According to reports, 25 percent of technology projects fail outright; 20 to 25 percent don’t show any return on investment; and as much as 50 percent need massive reworking by the time they’re finished.
A company will say they want to improve customer service, for example — but no one ever bothers to say what that looks like. Shorter call times? Fewer calls? Higher customer satisfaction? How will you know when you’ve succeeded? Without a goal a project is doomed.
Too often, technology projects are deemed “IT” projects and relegated to the IT department, regardless of what the project actually is.
Without leadership it is difficult to get employees on board and who to look to for guidance.
When projects are dubbed “IT projects” and left to the IT department, there’s also a lack of accountability that can develop.
It’s important for someone on the team to communicate clearly and regularly what’s happening with the project to others.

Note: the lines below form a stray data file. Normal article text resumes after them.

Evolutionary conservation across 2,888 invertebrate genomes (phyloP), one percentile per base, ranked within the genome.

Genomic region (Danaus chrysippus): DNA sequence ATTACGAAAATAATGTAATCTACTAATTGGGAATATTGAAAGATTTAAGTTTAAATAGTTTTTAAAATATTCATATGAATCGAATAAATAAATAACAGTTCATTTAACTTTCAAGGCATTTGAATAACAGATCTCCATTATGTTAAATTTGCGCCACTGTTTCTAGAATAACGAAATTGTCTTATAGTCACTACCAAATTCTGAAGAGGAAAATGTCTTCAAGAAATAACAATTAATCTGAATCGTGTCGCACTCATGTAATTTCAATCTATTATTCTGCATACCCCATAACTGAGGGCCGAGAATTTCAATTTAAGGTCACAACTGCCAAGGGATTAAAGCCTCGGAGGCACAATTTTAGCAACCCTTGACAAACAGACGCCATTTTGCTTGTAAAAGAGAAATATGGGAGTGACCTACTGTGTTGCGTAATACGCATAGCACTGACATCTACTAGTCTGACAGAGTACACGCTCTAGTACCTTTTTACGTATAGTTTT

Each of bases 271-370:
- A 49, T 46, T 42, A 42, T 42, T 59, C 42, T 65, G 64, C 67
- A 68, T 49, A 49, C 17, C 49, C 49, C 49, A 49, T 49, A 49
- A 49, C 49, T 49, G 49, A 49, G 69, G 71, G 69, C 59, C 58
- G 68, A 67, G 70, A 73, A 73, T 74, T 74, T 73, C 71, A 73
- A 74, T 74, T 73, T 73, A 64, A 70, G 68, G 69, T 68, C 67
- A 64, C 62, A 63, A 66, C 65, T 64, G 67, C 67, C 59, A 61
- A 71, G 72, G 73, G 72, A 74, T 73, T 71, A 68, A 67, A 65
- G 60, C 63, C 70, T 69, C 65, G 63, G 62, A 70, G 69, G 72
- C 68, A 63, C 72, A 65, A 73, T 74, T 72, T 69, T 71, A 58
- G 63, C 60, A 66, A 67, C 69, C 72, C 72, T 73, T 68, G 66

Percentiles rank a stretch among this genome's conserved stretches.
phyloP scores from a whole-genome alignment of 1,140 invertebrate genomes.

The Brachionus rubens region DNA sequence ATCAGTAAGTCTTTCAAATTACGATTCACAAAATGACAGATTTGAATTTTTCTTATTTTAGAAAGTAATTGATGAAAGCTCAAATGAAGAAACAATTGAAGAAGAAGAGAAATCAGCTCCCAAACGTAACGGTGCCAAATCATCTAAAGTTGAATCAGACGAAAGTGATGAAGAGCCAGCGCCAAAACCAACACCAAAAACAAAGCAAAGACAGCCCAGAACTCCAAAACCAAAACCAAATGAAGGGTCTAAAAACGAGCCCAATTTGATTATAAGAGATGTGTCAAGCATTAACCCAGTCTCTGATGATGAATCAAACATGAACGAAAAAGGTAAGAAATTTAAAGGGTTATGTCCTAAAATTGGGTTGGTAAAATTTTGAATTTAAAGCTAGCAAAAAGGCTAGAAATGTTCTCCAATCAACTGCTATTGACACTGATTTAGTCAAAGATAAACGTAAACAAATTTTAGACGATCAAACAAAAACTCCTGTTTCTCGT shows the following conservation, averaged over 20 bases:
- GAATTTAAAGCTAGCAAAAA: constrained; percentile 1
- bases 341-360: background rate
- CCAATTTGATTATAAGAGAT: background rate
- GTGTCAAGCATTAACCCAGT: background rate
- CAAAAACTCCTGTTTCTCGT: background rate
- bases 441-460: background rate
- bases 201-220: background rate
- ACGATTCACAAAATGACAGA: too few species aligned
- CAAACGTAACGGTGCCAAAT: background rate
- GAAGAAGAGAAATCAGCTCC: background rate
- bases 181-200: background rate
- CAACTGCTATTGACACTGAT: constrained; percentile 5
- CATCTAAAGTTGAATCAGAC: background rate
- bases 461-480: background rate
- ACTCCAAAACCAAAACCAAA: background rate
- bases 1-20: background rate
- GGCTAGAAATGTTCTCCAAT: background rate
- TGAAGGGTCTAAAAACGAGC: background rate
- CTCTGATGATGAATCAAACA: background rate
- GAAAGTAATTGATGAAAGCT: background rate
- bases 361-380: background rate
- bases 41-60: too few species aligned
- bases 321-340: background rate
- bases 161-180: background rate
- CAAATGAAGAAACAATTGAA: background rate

A clear plan and someone to keep track of it is vital for keeping projects moving forward.
Technology projects are made for people, not machines. A lack of real-world user testing before launching is a common problem.
Before embarking on any IT project determine the answer these five essential questions:
- What business problem that needs to be solved?
- What data or tools will be needed to solve the problem?
- How will success be measured?
- How will the insights and knowledge learned be presented?
- How to test and implement the solution?
- What business problem is being solved?